What is socially engaged art? Before we discuss this term, let’s look at three examples. This photograph is dramatic. Ranges of barren mountains dominate the composition. In the foreground, eight trucks, covered with bright-colored tarpaulins, dot the winding road carved on the slope of the mountain. They look like toys, and their intense colors emit a sense of joy, defying the seriousness of the sharp ridges and dense clouds in the background. This photograph, produced at Que’er Mountain in 1999, came out of the “Moving Rainbow” project created by artist Xiong Wenyun. Moving Rainbow is more than a set of photographs.
Over a period of three years, between 1998 and 2001, Xiong Wenyun realized a series of art experiments along the highways leading from Qinghai and Sichuan into Tibet, culminating in two large-scale events that involved not only truck drivers, but also environmental activists, government officials, and journalists.
Besides producing photographs of motorcades forming “moving rainbows,” Xiong Wenyun and her supporters also organized other activities to promote environmental protection in the Tibetan region. They distributed leaflets, set up information displays, and collected signatures. The project contributed to an emerging discourse on environmentalism at the turn of the millennium. Xiong Wenyun was born in Sichuan province in 1953. During the Cultural Revolution, at the age of sixteen, she was sent to work in the Aba Tibetan Autonomous Prefecture. In 1979 she entered the Sichuan Art Academy to study traditional Chinese painting. In 1987 she went to Japan to further her training and developed a passion for color field paintings.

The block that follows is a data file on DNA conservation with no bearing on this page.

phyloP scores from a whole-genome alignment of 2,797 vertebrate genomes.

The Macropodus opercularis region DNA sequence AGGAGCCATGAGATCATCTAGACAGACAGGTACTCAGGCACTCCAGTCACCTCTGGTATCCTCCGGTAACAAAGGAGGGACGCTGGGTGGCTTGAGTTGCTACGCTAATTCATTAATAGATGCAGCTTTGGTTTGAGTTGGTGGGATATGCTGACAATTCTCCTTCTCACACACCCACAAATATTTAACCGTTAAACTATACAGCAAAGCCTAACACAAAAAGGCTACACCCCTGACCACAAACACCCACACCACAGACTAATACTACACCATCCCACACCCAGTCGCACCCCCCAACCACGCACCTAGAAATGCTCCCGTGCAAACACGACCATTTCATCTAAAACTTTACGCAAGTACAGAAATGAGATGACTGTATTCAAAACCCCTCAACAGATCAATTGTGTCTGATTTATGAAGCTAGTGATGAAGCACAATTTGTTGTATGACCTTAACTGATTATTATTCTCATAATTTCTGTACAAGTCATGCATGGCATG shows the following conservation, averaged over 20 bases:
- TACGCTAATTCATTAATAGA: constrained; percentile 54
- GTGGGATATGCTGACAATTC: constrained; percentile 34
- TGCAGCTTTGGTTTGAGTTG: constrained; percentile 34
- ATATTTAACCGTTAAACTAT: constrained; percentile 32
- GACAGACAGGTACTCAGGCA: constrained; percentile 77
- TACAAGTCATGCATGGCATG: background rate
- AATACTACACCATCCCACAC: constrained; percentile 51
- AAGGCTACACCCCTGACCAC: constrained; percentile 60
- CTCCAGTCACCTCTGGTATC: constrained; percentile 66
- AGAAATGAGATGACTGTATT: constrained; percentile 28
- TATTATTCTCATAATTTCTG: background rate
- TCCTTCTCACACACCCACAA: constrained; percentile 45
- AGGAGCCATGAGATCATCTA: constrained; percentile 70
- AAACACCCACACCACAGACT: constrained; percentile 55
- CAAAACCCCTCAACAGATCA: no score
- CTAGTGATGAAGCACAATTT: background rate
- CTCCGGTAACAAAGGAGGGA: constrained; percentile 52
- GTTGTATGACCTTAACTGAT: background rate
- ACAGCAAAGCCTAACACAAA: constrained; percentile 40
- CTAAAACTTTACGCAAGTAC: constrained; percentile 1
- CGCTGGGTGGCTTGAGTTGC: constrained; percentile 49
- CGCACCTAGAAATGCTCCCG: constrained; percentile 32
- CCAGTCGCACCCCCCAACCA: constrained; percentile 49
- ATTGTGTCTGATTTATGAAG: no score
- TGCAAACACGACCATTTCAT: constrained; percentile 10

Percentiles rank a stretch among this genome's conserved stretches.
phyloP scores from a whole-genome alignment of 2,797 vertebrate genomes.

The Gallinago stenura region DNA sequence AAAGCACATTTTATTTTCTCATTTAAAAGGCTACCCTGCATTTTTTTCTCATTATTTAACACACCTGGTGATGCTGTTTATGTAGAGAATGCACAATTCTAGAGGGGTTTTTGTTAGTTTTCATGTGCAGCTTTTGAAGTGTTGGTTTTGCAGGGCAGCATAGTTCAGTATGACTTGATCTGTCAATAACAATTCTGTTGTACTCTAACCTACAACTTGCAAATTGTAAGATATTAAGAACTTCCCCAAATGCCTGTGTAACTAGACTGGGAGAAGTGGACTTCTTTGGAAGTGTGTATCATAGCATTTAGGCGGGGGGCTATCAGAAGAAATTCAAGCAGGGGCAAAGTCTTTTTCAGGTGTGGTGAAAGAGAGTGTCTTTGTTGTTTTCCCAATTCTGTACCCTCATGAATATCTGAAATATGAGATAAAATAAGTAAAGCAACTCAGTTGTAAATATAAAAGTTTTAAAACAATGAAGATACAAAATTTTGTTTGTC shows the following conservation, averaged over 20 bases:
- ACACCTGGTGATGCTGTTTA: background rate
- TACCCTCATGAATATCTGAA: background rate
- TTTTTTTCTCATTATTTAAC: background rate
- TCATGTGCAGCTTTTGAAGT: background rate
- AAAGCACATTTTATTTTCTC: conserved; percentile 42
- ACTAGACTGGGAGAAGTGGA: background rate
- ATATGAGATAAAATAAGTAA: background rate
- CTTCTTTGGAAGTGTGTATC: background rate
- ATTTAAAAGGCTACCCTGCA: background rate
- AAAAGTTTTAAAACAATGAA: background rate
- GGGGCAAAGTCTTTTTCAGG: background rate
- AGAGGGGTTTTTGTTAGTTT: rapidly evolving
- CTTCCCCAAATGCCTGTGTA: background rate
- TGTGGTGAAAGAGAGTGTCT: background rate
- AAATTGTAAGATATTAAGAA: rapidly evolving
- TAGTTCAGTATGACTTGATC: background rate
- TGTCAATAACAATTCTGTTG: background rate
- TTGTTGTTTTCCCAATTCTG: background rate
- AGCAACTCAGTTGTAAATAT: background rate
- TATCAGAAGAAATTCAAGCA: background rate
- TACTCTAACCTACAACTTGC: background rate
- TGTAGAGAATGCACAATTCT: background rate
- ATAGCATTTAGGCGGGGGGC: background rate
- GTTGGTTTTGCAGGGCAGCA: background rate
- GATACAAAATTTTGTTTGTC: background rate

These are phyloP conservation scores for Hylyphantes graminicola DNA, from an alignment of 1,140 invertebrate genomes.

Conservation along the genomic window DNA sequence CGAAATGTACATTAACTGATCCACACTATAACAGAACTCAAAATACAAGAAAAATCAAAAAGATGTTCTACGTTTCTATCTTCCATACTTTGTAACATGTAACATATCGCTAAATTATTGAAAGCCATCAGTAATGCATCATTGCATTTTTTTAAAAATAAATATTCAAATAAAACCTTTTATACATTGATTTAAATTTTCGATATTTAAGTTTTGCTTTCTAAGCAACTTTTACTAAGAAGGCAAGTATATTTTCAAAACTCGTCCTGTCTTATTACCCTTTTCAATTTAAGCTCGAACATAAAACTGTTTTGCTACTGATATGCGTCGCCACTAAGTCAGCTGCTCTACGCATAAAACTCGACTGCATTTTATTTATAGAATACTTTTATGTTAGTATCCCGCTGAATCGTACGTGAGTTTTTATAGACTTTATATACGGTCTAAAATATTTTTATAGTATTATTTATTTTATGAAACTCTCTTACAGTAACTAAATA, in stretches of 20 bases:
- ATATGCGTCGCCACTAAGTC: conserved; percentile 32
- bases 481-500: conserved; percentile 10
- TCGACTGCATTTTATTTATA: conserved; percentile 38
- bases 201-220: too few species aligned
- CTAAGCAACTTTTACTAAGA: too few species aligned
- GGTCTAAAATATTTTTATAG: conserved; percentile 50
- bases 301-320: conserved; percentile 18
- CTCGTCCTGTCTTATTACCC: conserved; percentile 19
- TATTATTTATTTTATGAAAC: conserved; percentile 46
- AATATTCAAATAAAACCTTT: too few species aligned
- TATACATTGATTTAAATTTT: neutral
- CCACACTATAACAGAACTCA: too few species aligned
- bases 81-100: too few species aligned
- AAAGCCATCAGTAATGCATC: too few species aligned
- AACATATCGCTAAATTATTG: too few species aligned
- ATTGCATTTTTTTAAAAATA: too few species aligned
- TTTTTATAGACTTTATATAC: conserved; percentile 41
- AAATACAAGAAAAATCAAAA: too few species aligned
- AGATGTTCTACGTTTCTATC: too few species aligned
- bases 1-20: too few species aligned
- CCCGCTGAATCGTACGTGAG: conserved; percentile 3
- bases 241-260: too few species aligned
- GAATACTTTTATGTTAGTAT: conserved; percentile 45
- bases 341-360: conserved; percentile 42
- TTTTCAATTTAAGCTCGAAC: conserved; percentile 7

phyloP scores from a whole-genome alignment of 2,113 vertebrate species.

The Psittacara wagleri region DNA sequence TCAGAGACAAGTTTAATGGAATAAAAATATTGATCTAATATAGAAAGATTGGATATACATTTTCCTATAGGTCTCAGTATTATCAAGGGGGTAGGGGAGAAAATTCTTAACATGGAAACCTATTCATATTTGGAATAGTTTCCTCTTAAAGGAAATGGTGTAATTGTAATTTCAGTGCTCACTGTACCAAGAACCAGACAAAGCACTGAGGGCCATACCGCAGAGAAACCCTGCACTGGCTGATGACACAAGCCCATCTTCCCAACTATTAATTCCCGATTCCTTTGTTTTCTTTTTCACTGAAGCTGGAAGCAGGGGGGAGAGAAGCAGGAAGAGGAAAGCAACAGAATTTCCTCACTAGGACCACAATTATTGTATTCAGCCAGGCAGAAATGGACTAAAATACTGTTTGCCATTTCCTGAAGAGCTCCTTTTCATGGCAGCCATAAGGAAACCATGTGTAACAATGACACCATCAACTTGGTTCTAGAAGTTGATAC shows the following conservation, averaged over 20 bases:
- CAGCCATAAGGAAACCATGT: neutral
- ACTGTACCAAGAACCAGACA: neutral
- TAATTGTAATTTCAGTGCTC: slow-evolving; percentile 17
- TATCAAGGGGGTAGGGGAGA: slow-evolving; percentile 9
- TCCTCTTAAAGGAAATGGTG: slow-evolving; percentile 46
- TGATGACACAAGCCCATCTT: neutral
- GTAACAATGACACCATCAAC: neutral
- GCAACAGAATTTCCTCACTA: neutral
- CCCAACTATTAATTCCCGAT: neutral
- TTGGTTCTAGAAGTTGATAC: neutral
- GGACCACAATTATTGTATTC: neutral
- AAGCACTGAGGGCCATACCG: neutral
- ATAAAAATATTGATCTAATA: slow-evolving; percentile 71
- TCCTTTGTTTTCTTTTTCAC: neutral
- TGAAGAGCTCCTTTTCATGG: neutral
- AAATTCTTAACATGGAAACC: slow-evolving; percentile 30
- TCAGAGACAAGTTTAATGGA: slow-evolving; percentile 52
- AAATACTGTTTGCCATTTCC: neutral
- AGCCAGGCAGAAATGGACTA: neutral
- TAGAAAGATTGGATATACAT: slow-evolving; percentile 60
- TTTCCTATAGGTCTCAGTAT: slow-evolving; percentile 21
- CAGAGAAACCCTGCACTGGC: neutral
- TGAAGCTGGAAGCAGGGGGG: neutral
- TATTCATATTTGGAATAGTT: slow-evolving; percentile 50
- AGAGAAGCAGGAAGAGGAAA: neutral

After exhibiting her paintings at the National Art Museum of China in Beijing in April 1998, Xiong Wenyun went to Tibet in May. She visited the Samye Monastery and the Kings’ Tombs in the Shannan area and realized a series of small-scale, site-specific experiments. She painted pebbles in bright colors, using the same palette she had been using in her paintings.
Xiong Wenyun’s work attracted attention from local residents but did not surprise them. They have long used natural materials stone, mud, and even water and wind to make small replicas of Buddhist statues and pagodas. And bright colors are everywhere to be seen in Tibet, the land closest to the sun.
Two months later, Xiong Wenyun went to Tibet again. This time she took a road trip along the Sichuan-Tibetan Highway for over 1,200 kilometers, traveling from Chengdu in Sichuan province to Qamdo in the eastern part of Tibet. Besides continuing her painting experiments, she turned her attention to the highway. She noticed that many trucks coming out of Tibet were carrying timber. During this trip she also encountered a rainbow, rising above the mountains into the clouded sky.
When she embarked on her third trip in October 1998, the highway was no longer just the road leading into Tibet, but had become the site of her focus. In the previous trips, Xiong Wenyun acted more like a keen observer. When she attempted artistic experiments, they were small and did not require interaction with other people. This time, however, she seemed to be more conscious of her identity as an artist at work. She invited photographer Luo Yongjin to travel with her, so her actions could be documented. She engaged in two series of works. In one series, she painted the visible ends of timber carried on the trucks.